The Federation of Tour Operators has called on the Government to extend consumer financial protection to scheduled airline passengers following a spate of failures among carriers.


When all-business class airline Silverjet failed last month, most passengers were left stranded or out of pocket. However, sales of package holidays carry a money-back guarantee and have done for three decades.


The Government ruled out extending the scheme to all airlines two years ago, despite lobbying by the Civil Aviation Authority and Air Transport Users Council. Instead, ministers bowed to pressure from major airlines which argued carriers rarely fail and that consumers have no protection against a company failure when buying a sofa or other major purchase.


But now the soaring oil price is leading to failures every week. Ryanair boss Michael O’Leary has warned that almost any carrier in Europe bar the biggest six are in danger and airline association IATA has predicted industry losses of up to $6 billion this year.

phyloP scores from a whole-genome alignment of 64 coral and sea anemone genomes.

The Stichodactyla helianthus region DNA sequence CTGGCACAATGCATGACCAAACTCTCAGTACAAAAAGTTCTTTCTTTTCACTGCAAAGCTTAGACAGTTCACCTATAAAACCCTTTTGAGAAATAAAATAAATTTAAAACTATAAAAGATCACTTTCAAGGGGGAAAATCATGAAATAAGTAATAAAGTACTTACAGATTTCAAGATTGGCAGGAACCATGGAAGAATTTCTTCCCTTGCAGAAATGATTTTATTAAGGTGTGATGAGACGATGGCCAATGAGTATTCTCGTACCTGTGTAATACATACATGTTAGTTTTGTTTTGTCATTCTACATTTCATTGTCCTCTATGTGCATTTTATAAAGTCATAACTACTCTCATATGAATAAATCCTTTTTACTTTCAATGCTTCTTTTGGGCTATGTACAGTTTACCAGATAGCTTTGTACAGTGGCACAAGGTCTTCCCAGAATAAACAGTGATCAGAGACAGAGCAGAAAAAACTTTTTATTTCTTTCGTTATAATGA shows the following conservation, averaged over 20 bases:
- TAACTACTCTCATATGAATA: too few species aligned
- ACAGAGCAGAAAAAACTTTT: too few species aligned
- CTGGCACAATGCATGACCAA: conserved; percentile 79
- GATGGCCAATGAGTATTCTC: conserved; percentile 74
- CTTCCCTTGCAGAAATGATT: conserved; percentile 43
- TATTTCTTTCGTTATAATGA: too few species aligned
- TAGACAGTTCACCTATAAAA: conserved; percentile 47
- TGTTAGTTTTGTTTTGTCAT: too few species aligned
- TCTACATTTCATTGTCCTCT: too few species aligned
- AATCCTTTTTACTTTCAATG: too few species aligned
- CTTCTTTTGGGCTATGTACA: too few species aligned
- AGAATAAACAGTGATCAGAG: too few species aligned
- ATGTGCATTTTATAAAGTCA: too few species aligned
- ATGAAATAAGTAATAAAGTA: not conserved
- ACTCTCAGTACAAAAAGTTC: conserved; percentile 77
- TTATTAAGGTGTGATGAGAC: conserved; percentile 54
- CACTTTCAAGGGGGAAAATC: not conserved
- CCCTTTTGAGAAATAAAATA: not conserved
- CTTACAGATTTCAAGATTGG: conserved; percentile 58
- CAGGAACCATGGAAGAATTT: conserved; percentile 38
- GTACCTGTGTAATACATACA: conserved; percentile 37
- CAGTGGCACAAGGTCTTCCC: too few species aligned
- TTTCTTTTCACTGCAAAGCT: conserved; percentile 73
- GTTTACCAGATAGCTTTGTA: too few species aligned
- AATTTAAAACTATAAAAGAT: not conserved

FTO director-general Andy Cooper said: “It is high time our government and regulator put in place proper protection for citizens. Stranded families and financially disadvantaged travellers will neither forgive nor forget a government which waited for a major airline collapse before acting.”


However, the CAA said it did not expect ministers to revise their opinion. The CAA oversees the Air Tour Organiser’s Licence (ATOL) scheme that levies a £1 ATOL Protection Contribution on every licensed tour-operator sale. The scheme was introduced in April, replacing an older bonding system.